Announcement rally walkout songs are the only ones that actually matter

There aren’t many professions where you get walkout music just for showing up to do your job. It happens for talk show hosts and baseball players, and every four years presidential candidates get to do it too.

Candidates walk out to music on a regular basis, beginning with their campaign announcement or kickoff rallies. Of all the songs they’ll take the stage to, though, their announcement song is the most significant. You only hold a rally like that once per campaign. It’s a song for history. Choose wisely.

In January I started a playlist to track the songs candidates first walked out to, beginning with former Department of Housing and Urban Development Secretary Julián Castro, who used “Turn! Turn! Turn!” by the Byrds at his rally in San Antonio.

Like everything else at an announcement rally, walkout songs are about sending a message. It’s a chance for a candidate to show their personality — like former Rep. Beto O’Rourke, who used “Clampdown” by the Clash — or to use music to reinforce their agenda. Sen. Elizabeth Warren of Massachusetts walked out to Dolly Parton’s “9 to 5,” a No. 1 hit in 1981.

Empowerment is a recurring theme. Sen. Kamala Harris of California used Mary J. Blige’s “Work That” (“I just wanna be myself / Don't sweat girl be yourself”), and Sen. Kirsten Gillibrand of New York used Lizzo’s “Good as Hell” (“Boss up and change your life / You can have it all, no sacrifice”).

The two candidates who walked out to songs about cities — former Vice President Biden and Sen. Bernie Sanders — were both elected to the U.S. Senate from small states (Delaware and Vermont, respectively), but neither held their rallies there. Biden was nearby, walking out to Elton John’s “Philadelphia Freedom” outside the Philadelphia Museum of Art, while Sanders announced in Brooklyn, the borough where he was born, and walked out to Jay-Z’s “Brooklyn Go Hard” featuring Santigold.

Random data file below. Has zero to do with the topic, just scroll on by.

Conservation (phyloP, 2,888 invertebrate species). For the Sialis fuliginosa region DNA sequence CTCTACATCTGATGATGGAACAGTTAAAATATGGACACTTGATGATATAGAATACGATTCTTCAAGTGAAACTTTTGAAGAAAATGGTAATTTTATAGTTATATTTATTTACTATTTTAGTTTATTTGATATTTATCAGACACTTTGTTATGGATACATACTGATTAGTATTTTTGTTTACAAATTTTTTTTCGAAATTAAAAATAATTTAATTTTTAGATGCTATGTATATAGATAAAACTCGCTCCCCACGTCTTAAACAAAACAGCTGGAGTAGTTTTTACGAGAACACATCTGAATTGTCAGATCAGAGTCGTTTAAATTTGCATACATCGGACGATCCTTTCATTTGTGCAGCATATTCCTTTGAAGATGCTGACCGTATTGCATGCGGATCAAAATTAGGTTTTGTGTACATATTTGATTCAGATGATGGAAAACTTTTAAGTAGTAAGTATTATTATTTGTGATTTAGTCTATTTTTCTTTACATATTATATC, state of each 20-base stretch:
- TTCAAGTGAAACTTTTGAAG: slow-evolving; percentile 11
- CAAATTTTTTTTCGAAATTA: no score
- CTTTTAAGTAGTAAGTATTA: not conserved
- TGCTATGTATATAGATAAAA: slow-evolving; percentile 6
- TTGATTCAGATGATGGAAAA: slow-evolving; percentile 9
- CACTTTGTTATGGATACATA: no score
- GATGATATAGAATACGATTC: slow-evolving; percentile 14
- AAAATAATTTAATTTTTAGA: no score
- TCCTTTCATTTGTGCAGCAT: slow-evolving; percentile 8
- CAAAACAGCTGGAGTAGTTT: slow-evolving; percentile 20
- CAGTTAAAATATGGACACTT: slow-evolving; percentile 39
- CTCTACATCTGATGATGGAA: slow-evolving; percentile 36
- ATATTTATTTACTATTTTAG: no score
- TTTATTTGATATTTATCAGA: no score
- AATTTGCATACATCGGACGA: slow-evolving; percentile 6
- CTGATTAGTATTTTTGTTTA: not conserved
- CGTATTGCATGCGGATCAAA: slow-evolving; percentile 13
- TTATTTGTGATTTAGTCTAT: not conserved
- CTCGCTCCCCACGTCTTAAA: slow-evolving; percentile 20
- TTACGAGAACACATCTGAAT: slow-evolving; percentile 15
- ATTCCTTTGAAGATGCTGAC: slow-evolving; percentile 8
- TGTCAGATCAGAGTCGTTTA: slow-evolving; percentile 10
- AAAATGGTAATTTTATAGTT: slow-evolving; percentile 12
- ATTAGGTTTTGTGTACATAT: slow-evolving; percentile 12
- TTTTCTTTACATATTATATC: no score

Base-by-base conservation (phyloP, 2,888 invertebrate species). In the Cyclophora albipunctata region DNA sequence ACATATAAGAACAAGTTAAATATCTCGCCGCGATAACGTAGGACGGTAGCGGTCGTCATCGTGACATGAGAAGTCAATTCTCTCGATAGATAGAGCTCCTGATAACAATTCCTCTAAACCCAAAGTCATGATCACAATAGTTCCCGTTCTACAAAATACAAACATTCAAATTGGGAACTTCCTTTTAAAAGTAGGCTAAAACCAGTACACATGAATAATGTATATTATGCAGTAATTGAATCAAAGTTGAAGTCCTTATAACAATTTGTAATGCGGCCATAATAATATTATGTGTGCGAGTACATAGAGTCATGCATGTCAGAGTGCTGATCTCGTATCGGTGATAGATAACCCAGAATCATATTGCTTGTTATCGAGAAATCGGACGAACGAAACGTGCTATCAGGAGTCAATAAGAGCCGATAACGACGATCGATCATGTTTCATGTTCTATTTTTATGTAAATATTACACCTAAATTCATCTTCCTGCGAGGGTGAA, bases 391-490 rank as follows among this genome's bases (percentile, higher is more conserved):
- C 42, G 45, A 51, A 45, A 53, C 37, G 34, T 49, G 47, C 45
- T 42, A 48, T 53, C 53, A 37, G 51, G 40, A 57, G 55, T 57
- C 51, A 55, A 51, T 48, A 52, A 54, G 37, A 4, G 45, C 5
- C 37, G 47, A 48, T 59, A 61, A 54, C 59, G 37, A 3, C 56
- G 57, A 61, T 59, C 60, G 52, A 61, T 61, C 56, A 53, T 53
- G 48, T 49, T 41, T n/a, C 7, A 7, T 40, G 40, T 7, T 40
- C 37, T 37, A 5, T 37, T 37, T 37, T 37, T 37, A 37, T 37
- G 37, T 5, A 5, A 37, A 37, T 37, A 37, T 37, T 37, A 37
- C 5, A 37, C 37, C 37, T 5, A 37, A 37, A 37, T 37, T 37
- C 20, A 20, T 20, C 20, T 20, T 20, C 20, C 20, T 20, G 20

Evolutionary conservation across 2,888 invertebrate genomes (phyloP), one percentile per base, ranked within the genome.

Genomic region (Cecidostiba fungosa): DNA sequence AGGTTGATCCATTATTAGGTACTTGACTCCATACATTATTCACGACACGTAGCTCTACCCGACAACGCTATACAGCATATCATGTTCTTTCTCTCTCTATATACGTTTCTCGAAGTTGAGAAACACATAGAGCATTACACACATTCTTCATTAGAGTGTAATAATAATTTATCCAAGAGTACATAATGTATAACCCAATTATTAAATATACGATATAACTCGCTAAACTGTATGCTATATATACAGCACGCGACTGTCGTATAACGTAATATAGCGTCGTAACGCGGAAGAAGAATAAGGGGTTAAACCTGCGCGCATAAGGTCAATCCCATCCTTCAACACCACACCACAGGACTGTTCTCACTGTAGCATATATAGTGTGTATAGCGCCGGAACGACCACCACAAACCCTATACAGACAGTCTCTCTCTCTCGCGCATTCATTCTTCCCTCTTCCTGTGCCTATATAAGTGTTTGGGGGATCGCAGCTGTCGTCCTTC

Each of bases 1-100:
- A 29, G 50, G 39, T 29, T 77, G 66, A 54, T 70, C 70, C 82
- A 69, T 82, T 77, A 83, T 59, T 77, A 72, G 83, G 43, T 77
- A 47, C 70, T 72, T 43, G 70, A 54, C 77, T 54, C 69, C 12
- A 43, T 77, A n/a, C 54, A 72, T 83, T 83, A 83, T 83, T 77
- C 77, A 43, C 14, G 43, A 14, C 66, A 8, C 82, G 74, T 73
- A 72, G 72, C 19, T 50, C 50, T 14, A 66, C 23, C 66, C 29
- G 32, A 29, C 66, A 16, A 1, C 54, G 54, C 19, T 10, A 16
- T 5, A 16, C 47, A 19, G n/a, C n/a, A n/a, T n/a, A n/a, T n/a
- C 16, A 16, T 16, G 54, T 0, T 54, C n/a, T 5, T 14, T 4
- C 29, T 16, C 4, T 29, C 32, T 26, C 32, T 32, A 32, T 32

Interestingly, two of the youngest candidates in the race both used the same song, which also happens to be the newest song on the list: Panic! at the Disco’s “High Hopes.” South Bend, Ind., Mayor Pete Buttigieg, 37, walked out to the instrumental version and Rep. Eric Swalwell of California, 38, had some Brandon Urie vocals in there. “High Hopes” peaked at No. 4 on the Billboard Hot 100 in January. I put it on the playlist twice.

A candidate’s announcement song isn’t the song he or she has to walk out to forever. President Trump came down the escalator at Trump Tower to Neil Young’s “Rockin’ In The Free World” four years ago but has used Lee Greenwood’s “God Bless The USA” at recent rallies. And though the pop song most associated with Hillary Clinton’s 2016 campaign is Rachel Platten’s “Fight Song,” she actually first walked out to Sara Bareilles’ “Brave.” But there is something special about that first song. A decade after then-Sen. Barack Obama threw his hat in the ring, he took the stage at his presidential farewell address to his announcement walkout song, U2’s “City of Blinding Lights.”

A walkout song list from a recent Iowa Democratic Party event showed some candidates have branched out to new music. Former Colorado Gov. John Hickenlooper, for example, dropped his announcement track “Don’t Wanna Fight” by Alabama Shakes for One Republic’s “Good Life,” which was a choice. Swalwell didn’t repeat “High Hopes,” but Buttigieg did.

There’s not a song for every candidate on my playlist since not every candidate played one at their first big rally (why someone would skip the opportunity to publicly soundtrack one of the biggest days of their lives with a pop song is beyond me). But now that the field is set, it’s been interesting to see what songs Spotify’s “Recommended Songs” feature suggests for the playlist.

It’s a mix of classic rock, R&B, and pop songs about strength and independence from female singers, including Aretha Franklin’s “Respect,” Demi Lovato’s “Confident,” and Britney Spears’ “Stronger.” Even “Fight Song” pops up sometimes when I hit refresh.

The diversity of the 2020 field is evident in the songs they picked for their big day. From rock to pop to Lizzo, if your tastes are eclectic, you might enjoy putting them all on shuffle.


  1. Joe Biden - “Philadelphia Freedom” Elton John

  2. Cory Booker - “Lovely Day” Bill Withers

  3. Pete Buttigieg - “High Hopes” Panic! at the Disco

  4. Julián Castro - “Turn! Turn! Turn!” The Byrds

  5. Kirsten Gillibrand - “Good as Hell” Lizzo

  6. Kamala Harris - “Work That” Mary J. Blige

  7. John Hickenlooper - “Don’t Wanna Fight” Alabama Shakes

  8. Amy Klobuchar - “The Bullpen” Dessa

  9. Beto O’Rourke - “Clampdown” The Clash

  10. Tim Ryan - “Closer to Free” BoDeans

  11. Bernie Sanders - “Brooklyn Go Hard” Jay-Z feat. Santigold

  12. Eric Swalwell - “High Hopes” Panic! at the Disco

  13. Elizabeth Warren - “9 to 5” Dolly Parton